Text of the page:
Using joysticks, Pope could roam anywhere within the environment to set up shots. “He can offset himself in the digital world, just like in a video game,” Roberts adds. “He can boom up, down, push in and out, track left and track right.” The joystick buttons were customized by Digital Domain for whatever Pope preferred.

Within Unity and Motion Builder, we simulated the Alexa camera Bill used onstage,” Roberts continues, “along with the prime lenses he prefers, as accurately as we could, including modeling depth of field, so that the camera and lighting react the way he would expect them to in the real world.”

Pope would develop camera moves, recorded in the Unity system in two ways. One, known as “parenting,” allowed Pope to instruct the operators to place the camera a fixed distance, say, behind Mowgli as the boy traverses the scene. “Bill could raise or lower his camera, or move left or right, kind of like raising the arm on a camera car,” Legato explains. “It’s like a hand-operated override of a pre-programmed path.”

The other method allowed Pope to set key frame positions by moving his camera (with the joysticks) into key positions along the camera’s path, and having Brennan store that location, before moving on to the next. Pope could then specify the type of movement, speed and other parameters of movement between those points when the shot was run – all of which could be adjusted.

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They’d play the path back to him,” describes Roberts, “and he’d say, ‘Smooth it out, flatten the curve here,’ and then he’d operate on top of it,” adding the natural camera movements he would as if the camera were simply sitting on a fluid head on a dolly being pushed to his instructions on a real set. (Pope, in fact, did place his V-Cam rig on top of a fluid head, itself on a modified tripod in the shark cage.)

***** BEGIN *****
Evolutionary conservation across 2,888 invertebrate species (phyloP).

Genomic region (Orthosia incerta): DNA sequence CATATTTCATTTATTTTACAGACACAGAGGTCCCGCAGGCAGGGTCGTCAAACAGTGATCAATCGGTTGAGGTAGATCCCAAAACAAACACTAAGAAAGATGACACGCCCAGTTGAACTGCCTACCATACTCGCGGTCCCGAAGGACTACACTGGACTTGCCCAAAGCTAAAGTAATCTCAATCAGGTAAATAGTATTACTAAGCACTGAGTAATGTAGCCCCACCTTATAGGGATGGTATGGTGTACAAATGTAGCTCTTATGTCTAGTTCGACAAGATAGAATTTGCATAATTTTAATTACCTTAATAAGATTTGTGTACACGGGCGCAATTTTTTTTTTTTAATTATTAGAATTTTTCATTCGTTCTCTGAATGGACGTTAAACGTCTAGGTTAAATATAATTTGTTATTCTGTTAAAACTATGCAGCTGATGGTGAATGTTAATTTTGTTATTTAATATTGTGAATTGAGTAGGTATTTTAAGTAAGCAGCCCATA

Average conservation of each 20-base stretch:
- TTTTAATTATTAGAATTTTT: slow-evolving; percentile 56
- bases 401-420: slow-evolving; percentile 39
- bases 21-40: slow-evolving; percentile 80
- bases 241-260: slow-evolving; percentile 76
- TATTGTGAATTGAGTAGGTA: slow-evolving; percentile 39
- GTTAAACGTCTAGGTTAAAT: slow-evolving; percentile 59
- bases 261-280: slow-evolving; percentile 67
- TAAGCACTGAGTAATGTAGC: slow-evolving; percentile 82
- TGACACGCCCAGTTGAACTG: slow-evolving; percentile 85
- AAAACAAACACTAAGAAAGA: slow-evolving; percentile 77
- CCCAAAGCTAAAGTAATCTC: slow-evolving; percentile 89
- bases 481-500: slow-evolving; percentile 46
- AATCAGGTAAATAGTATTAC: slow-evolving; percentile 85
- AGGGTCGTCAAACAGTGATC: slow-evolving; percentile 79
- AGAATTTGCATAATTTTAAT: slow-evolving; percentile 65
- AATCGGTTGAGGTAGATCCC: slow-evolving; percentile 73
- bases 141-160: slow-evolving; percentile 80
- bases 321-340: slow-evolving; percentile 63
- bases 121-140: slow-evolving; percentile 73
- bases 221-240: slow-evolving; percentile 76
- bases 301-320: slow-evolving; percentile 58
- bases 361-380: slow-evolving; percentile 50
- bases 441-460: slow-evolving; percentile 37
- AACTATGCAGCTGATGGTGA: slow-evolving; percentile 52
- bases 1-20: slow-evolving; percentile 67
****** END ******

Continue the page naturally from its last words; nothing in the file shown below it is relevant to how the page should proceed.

The Digital Domain Virtual Production team also created a system that allowed Pope to create, essentially, a Steadicam move by use of a two-man system. A grip would move a carbon fiber stick bearing mocap-tracking markers along the path of motion. Pope’s V-Cam rig was electronically tied to the top of that stick, effectively making the two pieces operate as one. “One person is essentially acting as the dolly operator, or the head of the crane, and viewing their movement through Bill’s camera,” Legato explains. “And Bill then operates his camera on top of it. It’s like taking apart a Steadicam.” After shooting in Camera Capture, Pope would sit with the Digital Domain team and make further camera adjustments, after which he would, working in Photon, finalize his lighting scheme with MPC’s lead lighter, Michael Hipp, with the final image then rendered out in Pixar’s Renderman.

After scenes were cut together by Favreau and editor Mark Livolsi, the creative team reviewed again for possible changes in blocking, lighting and camera movement. “There are scenes I shot 20 times,” Pope recalls. “I think there was only one time where they said, ‘I think this is it.’ And I almost fell off my chair.”

From the completed shots, a TechViz was performed by MPC, in preparation for filming of live-action elements. The TechViz information allowed the art department to prepare/construct physical set pieces, as well as lighting and grip information for those teams. “When we arrived on set,” notes Roberts, “everything on the stage was pretty accurate to what was shot digitally.”